But I do know this–I do not grow impatient with those who find themselves oppressed by this mindset.

Because I have been around individuals who cannot fathom why I don’t “just eat less” or do something to lose weight, I understand that intolerance is unbearable. It makes me want to run and smooch with the nearest bratwurst.

Even though we do not have the cure for all diseases, and do not comprehend the whys and wherefores of every human foible, we can have the first fruits of compassion.

Anorexia is difficult for me because I find the gaunt boniness frightening and anti-human. But I must realize that the anorexic finds my obesity equally as obtuse and ugly.

Perhaps that’s the secret: to refuse to allow oneself the oversimplification of believing that what one thinks is really the truth … but always allowing for love and tenderness to surpass mere reasoning.

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Words from Dic(tionary)

dictionary with letter A

Ahoy: (exclam.) a call used in announcing the sighting of land from a ship.

Perhaps if I had lived during the time of the Spanish Armada, I would have appreciated the word much more.

Even if I had been an extra in a Gilbert and Sullivan opera, like the H.M.S. Pinafore, this term would have had great significance.

But the word “ahoy” to me, only conjures an association with chips–a delicious cookie I never purchase anymore for fear of overdosing, and being found dead in a puddle of my own milk.

Yes. “Ahoy” has been ruined by Nabisco. Chips Ahoy.

It is not a word of salty brine and billowing sails, but rather, cookies lined up, carefully broken in half to create dipping possibilities in my every-clumping milk products.

It hardly seems fair. And I really can’t recommend it.

I think we have to stop with the word “ahoy” and cease to taint perfectly good units of the language by limiting them to the consumption of food products.

  • For instance, I’m against “Alleluia Crackers.”
  • I don’t think we should manufacture “Jesus Hotdogs.”
  • And it is completely out of the question to put on tap “Loyalty Beer.”

Is there nothing sacred?

So my apologies to those who have sailed the seven seas, but my “ahoy” has to come in chocolate bits … or maybe even peanut butter.

Acts (Book of)

Words from Dic(tionary)

by J. R. Practix

dictionary with letter A


Acts:  a New Testament book immediately following the Gospels and relating the history of the early Church.

During the several times in my life when I have read the Bible from cover to cover—and let me candidly admit that even though there IS a blessing in the perusing, I would also have to deem it a chore—I discovered that the Bible has so much arcane language which does not fall into my purview and ideas which can be interpreted so many different ways, that it certainly demands a gentle spirit for consumption.

This is definitely true of the Book of Acts. While some people critique the Gospels which have the accounts of the life of Jesus, in being abbreviated in detail, focused on a particular audience of the day, the Book of Acts is really like a corporate press release.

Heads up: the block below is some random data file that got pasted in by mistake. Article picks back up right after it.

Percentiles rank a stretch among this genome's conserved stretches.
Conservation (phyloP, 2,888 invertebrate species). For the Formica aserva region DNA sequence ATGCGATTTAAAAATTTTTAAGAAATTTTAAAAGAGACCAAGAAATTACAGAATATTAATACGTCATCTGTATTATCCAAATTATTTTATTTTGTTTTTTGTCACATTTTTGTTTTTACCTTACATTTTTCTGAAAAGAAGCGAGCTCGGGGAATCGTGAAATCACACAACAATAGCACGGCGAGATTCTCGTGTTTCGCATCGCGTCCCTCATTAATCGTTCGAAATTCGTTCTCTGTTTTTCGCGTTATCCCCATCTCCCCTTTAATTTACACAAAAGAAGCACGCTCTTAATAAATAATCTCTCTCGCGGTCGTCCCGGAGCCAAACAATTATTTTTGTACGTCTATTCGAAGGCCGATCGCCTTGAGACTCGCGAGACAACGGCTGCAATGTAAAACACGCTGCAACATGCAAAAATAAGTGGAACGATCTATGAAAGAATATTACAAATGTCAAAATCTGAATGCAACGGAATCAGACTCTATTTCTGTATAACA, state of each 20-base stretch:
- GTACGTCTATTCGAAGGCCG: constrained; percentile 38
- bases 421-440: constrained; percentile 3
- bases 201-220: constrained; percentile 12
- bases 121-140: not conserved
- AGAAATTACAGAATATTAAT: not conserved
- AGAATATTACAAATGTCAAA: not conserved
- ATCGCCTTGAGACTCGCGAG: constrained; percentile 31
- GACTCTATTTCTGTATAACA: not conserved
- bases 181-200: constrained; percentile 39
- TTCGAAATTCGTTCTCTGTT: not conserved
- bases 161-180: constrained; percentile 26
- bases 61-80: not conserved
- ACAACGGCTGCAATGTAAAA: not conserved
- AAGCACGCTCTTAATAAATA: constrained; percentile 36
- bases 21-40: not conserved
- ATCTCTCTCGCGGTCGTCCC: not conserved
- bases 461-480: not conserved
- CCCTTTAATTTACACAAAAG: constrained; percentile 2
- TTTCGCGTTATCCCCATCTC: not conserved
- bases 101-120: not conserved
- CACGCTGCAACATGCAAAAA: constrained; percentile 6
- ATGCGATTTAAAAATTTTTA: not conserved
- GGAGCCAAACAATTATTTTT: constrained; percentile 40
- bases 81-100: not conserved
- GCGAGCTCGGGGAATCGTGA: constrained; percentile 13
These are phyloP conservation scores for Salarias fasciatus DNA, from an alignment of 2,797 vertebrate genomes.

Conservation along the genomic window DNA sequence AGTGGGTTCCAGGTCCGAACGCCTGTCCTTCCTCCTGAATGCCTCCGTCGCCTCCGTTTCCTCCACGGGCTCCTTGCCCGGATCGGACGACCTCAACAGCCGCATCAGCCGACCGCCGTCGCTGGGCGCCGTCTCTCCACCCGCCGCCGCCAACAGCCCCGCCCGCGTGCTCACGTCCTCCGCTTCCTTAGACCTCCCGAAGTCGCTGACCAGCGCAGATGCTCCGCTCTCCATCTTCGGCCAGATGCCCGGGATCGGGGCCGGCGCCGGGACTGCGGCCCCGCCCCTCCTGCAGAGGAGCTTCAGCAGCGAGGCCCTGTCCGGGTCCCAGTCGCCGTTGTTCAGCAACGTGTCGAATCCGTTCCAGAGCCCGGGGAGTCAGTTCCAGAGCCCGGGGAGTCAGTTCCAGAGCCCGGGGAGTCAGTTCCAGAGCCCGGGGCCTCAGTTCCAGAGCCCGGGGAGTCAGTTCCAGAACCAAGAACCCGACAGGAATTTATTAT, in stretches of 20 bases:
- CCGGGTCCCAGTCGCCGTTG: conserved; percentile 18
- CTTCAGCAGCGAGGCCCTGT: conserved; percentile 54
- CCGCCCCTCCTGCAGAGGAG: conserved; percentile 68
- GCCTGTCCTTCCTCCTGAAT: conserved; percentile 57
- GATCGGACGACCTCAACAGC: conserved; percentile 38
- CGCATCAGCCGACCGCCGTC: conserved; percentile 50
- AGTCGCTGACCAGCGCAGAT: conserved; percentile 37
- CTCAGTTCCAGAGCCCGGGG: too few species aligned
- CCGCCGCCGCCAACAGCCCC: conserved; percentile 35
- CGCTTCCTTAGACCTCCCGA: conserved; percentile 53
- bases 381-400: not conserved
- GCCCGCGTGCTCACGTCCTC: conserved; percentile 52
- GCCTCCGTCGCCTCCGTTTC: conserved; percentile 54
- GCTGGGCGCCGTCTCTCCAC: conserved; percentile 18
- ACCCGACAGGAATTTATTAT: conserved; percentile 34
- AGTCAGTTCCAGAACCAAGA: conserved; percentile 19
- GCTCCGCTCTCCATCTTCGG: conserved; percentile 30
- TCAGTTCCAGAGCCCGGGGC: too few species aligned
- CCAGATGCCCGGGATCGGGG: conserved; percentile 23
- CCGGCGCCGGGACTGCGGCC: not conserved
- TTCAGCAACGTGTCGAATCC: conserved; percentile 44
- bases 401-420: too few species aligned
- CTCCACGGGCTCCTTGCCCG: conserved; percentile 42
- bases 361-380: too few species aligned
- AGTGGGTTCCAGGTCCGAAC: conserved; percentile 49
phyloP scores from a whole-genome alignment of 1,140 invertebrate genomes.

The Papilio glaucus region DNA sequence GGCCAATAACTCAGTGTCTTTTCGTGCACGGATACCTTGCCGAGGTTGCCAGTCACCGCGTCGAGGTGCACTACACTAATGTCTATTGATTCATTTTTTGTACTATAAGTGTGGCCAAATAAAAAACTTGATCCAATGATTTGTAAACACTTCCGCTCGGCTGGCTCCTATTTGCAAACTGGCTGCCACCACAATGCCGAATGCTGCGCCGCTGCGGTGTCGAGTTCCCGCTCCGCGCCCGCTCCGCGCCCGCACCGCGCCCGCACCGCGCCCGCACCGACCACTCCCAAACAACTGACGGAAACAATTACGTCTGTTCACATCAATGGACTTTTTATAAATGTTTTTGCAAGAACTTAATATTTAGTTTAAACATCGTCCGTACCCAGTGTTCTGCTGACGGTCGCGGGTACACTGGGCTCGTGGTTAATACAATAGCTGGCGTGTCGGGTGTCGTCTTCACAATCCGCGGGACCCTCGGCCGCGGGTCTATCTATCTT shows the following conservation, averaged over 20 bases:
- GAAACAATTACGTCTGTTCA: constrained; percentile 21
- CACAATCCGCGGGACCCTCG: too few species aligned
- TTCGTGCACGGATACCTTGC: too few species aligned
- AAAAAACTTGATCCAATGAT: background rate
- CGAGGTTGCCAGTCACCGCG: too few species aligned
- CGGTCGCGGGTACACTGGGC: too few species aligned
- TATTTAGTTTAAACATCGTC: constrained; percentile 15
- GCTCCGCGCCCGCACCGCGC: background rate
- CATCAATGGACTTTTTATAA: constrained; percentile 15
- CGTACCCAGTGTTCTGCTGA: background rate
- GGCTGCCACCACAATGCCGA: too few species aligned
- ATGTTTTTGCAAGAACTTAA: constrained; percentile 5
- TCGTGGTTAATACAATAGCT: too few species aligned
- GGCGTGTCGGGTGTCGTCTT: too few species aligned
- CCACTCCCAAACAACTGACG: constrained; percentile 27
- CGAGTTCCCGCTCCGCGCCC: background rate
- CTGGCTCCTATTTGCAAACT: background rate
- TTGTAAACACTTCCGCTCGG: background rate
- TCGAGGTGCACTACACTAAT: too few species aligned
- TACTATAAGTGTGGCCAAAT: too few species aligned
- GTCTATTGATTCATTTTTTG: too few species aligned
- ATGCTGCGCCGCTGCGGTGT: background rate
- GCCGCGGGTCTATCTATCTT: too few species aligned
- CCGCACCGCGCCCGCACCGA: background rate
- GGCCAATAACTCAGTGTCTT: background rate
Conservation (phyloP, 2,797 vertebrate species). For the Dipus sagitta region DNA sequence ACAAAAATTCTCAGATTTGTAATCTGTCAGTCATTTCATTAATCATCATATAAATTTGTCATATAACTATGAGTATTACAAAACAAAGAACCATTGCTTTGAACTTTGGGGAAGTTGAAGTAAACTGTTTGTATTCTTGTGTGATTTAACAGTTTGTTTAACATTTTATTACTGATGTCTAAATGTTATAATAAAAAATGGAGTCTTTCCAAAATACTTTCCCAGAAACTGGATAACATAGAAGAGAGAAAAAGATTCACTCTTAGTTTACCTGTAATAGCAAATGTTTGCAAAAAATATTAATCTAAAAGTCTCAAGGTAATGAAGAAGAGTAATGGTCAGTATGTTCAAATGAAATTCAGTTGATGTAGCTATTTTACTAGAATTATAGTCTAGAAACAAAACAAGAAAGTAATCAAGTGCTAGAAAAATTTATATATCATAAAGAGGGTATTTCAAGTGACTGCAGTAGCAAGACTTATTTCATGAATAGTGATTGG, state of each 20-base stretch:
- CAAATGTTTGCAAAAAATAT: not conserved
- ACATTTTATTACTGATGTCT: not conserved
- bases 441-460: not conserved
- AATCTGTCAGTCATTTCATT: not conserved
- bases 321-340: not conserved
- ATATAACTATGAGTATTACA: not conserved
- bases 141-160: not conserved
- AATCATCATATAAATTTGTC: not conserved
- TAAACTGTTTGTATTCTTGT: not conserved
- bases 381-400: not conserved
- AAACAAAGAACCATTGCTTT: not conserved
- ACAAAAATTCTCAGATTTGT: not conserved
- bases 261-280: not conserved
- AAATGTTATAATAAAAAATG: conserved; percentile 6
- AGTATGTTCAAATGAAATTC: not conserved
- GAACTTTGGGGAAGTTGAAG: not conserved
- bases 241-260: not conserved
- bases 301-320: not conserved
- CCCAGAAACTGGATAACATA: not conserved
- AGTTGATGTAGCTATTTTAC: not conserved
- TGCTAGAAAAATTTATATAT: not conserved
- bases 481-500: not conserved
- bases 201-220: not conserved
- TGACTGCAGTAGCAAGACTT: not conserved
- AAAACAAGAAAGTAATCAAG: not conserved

First of all, you have to consider that the time span covered in the entire work is between sixty and seventy years. Once it’s condensed and crushed together into its twenty-eight chapters, you feel like it’s a description of a couple of weekends’ vacationing in Jerusalem. The huge transitions in plot, miraculous achievements and even the struggles seem monumental rather than the typical day-to-day inch-worm progress which is actually accomplished by human beings.

But there IS one thing we certainly learn from the Book of Acts: when Christians and Jews tried to combine their theologies, it fails miserably.

I’m not saying that Christians and Jews can’t get along as folks and friends, but the faith that was established by Jesus of Nazareth was not exactly complementary to the Law of Moses.

When these early Jewish boys who were followers of Jesus tried to incorporate their Mom and Dad’s religion into the new movement, it just didn’t work out very well.

So because of that, a Pharisee named Saul took the journey to become Paul the Apostle, and translated the message to a whole world of non-circumcised individuals. So faith in God went from being an issue of whether your penis was trimmed or not to whether your heart was open.

It was an arduous task, which as I previously stated, took many decades. With the Book of Acts, we basically get the Reader’s Digest version, written by a physician named Luke.

Even though I appreciate te account and the inclusion of the struggle, I do think we miss the magnitude of human folly in the pursuit of better understanding.

Christianity wouldn’t have moved out of the Upper Room in Jerusalem had it not been for a guy named Paul.

And mankind would never have departed from the superstitions of Mesopotamia had it not been for the teachings … of Jesus.